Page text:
Shoe Review: Saucony Peregrine 5 – Final thoughts

Run Oregon receives and tests running shoes from time to time. This post is the last about the Saucony Peregrine 5, which Matt has been testing. Check out the initial post here and the 50-mile update here.

Shoe: Saucony Men's Peregrine 5

Here is a reminder of the technical details:


  • Shoe Category: Neutral, Trail
  • Pronation: Neutral
  • Cushion: Responsive
  • Construction Type: Trail
  • Surface: Trail, Grass
  • Arch Type: Normal (Mid)
  • Water Resistant: No
  • Waterproof: No
  • Offset: 4mm
    • Heel Stack Height: 21.5mm
    • Forefoot Stack Height: 17.5mm

It has been 3 months and over 100 miles since I have been running in the Saucony Peregrine 5 – and my feet thank me for it. These past 90 days have been my most heavily ran ones on trails. My shoes are no worse for the wear (except from the “badge of honor” mud and dirt that has accumulated). I have run countless bark and dirt trails with them, the longest of such being the Peterson Ridge 20-miler in the beautiful Sisters outback. From that review:

I am very thankful that the Peregrine 5’s have an extended rubberized toe tip, as this has saved me on numerous occasions. During the Peterson Ridge Rumble, I fell twice and went foot first into countless other rocks adoring the trail. Despite the inability to pick my feet up, the shoes are no worse for wear as a result of this feature.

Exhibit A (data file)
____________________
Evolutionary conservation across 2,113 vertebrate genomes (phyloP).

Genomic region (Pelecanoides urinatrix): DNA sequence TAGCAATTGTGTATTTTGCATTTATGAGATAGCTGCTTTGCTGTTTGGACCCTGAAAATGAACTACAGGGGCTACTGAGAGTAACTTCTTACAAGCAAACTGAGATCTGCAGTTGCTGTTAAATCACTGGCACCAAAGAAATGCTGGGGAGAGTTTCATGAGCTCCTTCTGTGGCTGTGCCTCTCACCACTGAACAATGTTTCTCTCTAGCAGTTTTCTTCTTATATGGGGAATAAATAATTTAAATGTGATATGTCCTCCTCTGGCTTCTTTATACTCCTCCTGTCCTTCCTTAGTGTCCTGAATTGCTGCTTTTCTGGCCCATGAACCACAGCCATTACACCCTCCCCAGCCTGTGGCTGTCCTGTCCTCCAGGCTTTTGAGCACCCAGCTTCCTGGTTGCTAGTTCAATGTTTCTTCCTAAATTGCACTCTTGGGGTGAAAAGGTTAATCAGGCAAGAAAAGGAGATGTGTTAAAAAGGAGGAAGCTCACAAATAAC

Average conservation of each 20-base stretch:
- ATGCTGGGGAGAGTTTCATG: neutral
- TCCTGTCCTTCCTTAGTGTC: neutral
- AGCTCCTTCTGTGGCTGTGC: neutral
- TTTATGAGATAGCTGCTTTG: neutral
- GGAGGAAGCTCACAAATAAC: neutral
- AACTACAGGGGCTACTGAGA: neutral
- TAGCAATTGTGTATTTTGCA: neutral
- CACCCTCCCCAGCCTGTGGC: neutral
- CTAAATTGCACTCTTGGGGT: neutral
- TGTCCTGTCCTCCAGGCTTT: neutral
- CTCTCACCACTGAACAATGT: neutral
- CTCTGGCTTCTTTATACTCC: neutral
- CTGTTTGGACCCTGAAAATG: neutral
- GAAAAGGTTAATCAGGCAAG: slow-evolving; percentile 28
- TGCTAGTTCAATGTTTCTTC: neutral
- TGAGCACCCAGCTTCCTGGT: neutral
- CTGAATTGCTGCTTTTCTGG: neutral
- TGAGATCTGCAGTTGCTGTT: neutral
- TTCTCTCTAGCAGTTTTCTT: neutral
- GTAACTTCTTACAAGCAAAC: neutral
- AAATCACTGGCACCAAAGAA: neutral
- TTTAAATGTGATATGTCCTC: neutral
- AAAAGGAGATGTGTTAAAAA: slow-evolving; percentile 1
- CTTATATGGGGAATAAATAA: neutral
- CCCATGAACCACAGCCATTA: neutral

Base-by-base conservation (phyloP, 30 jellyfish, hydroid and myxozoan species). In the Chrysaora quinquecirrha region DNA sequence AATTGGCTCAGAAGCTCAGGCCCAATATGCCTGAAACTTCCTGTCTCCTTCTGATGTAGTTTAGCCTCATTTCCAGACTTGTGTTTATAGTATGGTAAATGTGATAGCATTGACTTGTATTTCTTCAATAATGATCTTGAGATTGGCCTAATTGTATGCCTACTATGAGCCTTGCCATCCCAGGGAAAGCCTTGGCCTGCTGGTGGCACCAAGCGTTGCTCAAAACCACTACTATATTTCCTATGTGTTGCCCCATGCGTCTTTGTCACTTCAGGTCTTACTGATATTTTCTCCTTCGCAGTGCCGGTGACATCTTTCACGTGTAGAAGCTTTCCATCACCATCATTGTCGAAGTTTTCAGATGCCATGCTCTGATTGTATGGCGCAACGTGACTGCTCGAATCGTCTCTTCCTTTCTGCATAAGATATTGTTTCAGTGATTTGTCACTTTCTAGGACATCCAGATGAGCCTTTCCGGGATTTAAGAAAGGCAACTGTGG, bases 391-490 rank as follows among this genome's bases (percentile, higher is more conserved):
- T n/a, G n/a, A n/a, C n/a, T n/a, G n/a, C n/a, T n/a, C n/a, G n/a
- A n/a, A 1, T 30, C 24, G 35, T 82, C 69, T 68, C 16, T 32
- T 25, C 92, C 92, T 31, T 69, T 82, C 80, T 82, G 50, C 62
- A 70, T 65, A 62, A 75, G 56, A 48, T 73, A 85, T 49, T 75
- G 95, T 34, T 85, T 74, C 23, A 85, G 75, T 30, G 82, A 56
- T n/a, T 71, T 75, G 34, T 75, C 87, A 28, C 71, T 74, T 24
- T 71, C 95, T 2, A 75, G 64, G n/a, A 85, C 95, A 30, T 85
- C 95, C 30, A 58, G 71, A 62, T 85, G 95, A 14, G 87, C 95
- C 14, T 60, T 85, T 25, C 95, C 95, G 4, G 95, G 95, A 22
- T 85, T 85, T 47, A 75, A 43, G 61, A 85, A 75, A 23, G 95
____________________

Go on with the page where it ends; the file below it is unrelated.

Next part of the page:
It’s hard to believe that there used to be a time when I didn’t really like running on the trails because the bottom of my feet always felt sore and battered afterwards. I solely attribute this to not having a trail-dedicated shoe with the firepower in the Peregrine. Running multiple Silver Falls halves in road running shoes just sounds like such a bad decision in retrospect. Now I don’t even think twice about finding a random trail, lacing these bad boys up, and seeing where the day takes me. I can happily thank Saucony for that.

Amazon: Saucony Men’s Peregrine 5

About Matt Rasmussen (1569 Articles)
Matt Rasmussen lives in Keizer, Ore. with his wife and three daughters. He enjoys watching the Olympics, sampling craft beers, and all things Canada (he was born there). Matt was raised as a baseball player and officially transitioned over to running in 2010.
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